Letters of Explanation: What Borrowers Need to Know

You’ve been pre-approved for your loan, but sometimes as a lender goes deeper into your profile, they discover information that is unclear to them and clarifications are needed for your loan to be underwritten. You may be asked for a “letter of explanation” and are not sure what that means.

But don’t panic. Typically a letter of explanation is required when there is conflicting, incomplete, or unclear information in an application. In this post, we share some situations that require this common type of documentation.

Mind the Gaps

For example, a lender has to review address history. If a lender sees one show up on your credit that did not get shared in your application, they may ask if you have an ownership interest in that property since they have to identify any potential gap.

Got a gift from mom? You may have to provide a letter about, say, a large deposit in your account, in addition to providing the backup documentation to verify where the funds came from. This is required for not only down payment requirement reasons, but from an anti-money laundering regulatory perspective. Gaps in employment history also require explanation. Another example is if there is an error on your credit report or another issue that requires addressing. You could have to explain that the reason for your late payments was a layoff or medical issue. Or if it appears that you applied for a new credit card or car loan, you may have to advise if the credit line was in fact opened.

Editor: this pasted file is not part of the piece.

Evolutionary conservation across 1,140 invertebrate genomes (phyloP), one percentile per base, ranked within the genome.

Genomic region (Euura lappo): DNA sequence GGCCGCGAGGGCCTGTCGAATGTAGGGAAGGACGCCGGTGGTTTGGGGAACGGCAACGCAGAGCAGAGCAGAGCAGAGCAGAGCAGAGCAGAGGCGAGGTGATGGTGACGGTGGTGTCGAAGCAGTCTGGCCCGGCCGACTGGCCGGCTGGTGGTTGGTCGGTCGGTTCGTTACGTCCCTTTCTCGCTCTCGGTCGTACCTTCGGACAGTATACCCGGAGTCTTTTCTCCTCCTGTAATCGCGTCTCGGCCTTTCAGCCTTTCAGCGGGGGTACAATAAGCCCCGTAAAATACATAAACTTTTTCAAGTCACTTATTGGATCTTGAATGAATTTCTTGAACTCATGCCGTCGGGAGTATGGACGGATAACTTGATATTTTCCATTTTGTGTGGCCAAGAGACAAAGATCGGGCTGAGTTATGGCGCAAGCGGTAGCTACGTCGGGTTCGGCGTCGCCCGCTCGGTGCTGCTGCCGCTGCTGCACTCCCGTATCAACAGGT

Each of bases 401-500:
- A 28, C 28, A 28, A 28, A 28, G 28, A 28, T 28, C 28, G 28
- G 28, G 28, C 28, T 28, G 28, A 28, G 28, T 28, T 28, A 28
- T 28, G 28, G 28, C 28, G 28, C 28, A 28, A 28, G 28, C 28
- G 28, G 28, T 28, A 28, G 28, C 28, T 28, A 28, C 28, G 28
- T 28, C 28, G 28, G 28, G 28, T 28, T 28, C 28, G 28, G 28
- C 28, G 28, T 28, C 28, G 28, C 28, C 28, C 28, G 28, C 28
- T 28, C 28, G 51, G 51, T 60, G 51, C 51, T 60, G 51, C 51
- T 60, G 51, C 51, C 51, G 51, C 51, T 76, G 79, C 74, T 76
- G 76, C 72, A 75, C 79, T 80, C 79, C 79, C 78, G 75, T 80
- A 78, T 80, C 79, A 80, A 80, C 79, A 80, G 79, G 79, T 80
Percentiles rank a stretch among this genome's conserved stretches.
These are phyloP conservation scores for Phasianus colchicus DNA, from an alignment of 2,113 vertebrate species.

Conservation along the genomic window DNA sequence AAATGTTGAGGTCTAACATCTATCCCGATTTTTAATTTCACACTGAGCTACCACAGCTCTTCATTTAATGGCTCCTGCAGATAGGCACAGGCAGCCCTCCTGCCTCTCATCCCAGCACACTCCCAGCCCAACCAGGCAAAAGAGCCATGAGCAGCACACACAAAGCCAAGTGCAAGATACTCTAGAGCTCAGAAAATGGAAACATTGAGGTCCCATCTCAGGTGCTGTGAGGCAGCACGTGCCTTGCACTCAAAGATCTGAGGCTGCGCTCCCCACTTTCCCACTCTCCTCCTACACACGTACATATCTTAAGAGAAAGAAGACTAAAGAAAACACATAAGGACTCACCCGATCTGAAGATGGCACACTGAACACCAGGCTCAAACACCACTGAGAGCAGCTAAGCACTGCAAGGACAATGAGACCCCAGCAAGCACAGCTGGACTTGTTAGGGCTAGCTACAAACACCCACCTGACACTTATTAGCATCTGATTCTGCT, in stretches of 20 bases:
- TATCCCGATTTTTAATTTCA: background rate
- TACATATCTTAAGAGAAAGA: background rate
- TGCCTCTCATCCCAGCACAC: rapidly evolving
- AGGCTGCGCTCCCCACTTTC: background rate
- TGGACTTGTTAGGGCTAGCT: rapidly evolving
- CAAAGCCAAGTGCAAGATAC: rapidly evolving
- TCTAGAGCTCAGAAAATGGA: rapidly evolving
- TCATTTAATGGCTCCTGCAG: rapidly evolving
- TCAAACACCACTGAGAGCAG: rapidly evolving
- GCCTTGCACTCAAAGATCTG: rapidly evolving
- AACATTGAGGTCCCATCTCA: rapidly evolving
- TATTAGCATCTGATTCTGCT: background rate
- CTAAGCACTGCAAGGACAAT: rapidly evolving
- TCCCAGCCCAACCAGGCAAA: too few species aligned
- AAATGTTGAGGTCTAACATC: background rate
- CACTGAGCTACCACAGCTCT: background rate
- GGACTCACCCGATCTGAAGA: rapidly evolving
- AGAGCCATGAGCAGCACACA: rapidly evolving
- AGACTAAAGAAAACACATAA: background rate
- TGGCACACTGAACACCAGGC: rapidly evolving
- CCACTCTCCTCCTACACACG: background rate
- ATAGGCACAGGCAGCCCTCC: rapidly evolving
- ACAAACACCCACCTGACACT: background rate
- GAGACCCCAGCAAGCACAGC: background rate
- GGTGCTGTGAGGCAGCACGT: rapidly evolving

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Where do I Begin?

The letter can take on various forms. You can first have a conversation with your loan officer and the mortgage company you are working with may help you draft and send you a letter for your signature. The key point is to be detailed in what happened but in the most concise way possible, and to provide any backup documentation you can to support the explanation.

At Neat Capital, we actually have credit letters populate under certain circumstances within our digital application, and allow you to e-sign them so your mortgage is processed as soon as possible.

I Don’t Want the Hassle

To avoid having to write a letter of explanation, you should first fill out as complete of an application as possible. Be aware of the types of things that could cause someone reviewing your financial life in detail to have questions, so take the time to be thorough. For example, if you have a prior bankruptcy, short sale, gap in employment, large deposit, recent applications to other credit lines like a car loan or furniture loan, make sure that information is included. Then review your application for completeness or ask additional questions if you’re not sure. And you can always ask your loan officer for help before you complete an application.

Will my Loan Fail if I Mess Up?

Typically, letters of explanation are not rejected outright, however additional information or clarification may be requested in a second version if the first letter failed to provide sufficient information. If the explanation happens to be something against guidelines or the law, that could potentially torpedo the deal. For example, if you work for a cannabis-related company, which is discovered subsequently, many lenders may reject the loan. There are niche players, however, that can be helpful within that space.

But in the end, it’s better to be transparent and ensure you’re getting the right loan for you and not have a loan blow up in the eleventh hour, and work with the best possible lender for your unique situation.